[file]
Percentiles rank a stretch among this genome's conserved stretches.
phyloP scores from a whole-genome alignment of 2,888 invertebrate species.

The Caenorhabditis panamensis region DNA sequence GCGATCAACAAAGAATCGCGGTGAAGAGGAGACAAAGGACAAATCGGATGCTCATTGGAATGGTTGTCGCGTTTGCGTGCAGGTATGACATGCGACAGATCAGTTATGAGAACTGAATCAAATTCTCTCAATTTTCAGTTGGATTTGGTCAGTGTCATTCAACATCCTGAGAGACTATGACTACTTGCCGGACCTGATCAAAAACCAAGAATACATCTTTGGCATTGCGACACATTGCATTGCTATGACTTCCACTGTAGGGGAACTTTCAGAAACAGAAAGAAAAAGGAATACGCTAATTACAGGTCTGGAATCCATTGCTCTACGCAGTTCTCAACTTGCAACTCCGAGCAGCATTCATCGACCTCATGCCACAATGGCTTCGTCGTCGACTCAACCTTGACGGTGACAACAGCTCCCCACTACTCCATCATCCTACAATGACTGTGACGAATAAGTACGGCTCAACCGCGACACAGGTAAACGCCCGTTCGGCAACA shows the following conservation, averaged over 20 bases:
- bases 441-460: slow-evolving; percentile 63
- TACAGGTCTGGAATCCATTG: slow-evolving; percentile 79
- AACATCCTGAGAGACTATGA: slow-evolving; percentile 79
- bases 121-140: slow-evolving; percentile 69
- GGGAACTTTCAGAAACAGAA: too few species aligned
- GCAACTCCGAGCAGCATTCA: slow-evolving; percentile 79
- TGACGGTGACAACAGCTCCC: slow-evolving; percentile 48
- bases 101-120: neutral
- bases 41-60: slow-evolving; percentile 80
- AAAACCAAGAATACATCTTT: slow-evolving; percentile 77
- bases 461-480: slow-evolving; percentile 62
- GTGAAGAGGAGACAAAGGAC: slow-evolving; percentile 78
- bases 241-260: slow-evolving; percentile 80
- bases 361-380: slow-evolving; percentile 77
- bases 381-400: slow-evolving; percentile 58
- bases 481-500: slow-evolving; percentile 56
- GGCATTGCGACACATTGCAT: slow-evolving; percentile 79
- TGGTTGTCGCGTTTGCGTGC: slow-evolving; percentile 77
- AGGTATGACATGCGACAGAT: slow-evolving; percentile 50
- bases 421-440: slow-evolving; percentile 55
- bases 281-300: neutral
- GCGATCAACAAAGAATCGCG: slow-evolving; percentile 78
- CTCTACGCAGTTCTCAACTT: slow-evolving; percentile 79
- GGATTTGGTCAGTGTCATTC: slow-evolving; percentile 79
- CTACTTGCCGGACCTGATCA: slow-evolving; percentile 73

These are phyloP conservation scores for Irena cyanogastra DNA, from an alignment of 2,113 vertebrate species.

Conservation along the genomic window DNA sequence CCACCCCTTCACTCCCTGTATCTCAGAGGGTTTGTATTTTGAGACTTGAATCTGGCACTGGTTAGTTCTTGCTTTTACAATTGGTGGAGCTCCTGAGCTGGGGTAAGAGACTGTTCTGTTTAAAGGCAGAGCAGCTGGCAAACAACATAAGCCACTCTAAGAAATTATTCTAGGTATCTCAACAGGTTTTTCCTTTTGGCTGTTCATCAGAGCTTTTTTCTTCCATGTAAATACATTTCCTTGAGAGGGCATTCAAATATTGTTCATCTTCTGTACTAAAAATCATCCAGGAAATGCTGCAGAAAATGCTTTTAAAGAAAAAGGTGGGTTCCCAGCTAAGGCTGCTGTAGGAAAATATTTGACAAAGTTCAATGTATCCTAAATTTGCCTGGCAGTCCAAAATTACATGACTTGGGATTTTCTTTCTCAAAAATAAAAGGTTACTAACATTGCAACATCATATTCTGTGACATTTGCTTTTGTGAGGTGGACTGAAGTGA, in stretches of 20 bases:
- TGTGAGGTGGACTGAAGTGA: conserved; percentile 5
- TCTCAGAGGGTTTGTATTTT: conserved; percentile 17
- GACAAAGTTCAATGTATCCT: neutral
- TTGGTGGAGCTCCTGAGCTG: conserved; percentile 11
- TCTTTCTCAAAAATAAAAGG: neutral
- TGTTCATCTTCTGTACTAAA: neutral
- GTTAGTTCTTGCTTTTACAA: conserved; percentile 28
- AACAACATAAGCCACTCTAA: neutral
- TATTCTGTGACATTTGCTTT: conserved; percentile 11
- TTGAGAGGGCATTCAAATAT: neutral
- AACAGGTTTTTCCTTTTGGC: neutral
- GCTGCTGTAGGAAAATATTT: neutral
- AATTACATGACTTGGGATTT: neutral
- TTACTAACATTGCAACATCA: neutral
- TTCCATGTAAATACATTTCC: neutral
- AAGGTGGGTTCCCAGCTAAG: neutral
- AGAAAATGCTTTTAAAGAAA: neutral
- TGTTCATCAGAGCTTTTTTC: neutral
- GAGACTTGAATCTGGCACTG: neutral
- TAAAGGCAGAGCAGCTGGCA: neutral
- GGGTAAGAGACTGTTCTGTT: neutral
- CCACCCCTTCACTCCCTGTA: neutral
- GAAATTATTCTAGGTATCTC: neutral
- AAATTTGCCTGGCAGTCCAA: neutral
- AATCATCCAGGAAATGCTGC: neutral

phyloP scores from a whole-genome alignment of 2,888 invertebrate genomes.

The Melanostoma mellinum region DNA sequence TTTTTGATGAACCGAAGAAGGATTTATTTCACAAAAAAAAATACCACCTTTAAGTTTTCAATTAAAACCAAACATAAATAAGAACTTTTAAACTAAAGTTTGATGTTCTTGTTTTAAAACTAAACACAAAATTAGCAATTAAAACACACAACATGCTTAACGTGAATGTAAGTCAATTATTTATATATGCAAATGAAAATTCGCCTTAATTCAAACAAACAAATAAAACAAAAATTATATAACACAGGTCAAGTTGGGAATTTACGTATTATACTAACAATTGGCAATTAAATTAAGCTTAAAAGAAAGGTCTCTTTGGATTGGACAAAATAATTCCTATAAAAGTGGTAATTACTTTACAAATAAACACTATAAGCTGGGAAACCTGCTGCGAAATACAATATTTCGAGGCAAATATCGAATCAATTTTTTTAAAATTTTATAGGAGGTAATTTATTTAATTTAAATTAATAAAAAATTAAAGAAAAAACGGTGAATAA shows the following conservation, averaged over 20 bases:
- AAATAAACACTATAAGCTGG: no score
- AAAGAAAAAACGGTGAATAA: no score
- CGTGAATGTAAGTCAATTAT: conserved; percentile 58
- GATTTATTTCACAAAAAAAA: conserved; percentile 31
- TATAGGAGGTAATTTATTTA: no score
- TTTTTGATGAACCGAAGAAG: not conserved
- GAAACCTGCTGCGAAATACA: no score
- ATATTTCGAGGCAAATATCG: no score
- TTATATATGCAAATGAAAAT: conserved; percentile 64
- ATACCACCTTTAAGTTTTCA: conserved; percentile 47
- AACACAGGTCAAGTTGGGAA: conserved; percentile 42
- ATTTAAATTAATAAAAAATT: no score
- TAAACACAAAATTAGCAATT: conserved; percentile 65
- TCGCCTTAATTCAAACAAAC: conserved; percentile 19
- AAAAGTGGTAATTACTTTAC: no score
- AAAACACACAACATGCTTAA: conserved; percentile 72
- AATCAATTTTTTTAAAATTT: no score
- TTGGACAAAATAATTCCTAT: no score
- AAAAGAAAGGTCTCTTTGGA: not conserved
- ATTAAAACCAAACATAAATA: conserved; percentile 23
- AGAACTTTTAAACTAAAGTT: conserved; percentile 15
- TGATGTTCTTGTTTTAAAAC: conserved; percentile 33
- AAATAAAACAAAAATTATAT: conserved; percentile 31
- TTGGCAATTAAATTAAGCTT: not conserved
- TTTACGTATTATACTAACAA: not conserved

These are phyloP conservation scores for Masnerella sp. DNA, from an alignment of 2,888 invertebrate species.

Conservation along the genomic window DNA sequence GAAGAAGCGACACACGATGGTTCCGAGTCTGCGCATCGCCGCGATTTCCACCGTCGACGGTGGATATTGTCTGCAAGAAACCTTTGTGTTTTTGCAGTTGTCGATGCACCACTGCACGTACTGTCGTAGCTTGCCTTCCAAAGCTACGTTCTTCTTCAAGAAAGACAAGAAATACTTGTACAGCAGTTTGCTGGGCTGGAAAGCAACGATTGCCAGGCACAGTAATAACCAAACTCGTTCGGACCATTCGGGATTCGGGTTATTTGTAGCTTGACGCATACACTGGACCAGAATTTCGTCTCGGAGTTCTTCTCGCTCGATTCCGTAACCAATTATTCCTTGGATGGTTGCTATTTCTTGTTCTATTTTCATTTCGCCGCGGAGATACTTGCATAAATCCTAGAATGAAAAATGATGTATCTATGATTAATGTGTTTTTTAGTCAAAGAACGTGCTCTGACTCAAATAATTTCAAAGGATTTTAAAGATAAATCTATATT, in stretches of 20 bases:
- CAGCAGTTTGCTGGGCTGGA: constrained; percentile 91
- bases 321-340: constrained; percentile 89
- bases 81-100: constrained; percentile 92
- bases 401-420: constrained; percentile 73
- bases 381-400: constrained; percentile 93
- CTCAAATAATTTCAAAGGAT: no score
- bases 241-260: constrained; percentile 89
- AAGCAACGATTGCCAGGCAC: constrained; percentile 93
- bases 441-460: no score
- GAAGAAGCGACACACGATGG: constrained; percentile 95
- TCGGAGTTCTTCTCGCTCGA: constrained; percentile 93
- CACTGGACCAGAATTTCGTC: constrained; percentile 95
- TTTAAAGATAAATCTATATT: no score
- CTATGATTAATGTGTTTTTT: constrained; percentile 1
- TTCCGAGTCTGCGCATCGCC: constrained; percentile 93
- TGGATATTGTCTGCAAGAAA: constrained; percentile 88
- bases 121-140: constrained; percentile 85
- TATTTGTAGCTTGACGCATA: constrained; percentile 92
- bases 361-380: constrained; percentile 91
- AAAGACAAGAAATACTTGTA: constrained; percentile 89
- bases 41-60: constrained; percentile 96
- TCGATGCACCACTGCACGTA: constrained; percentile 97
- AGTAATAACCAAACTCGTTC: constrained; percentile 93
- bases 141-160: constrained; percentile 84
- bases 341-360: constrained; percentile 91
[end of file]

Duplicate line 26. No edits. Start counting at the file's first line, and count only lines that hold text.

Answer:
- CTCTACGCAGTTCTCAACTT: slow-evolving; percentile 79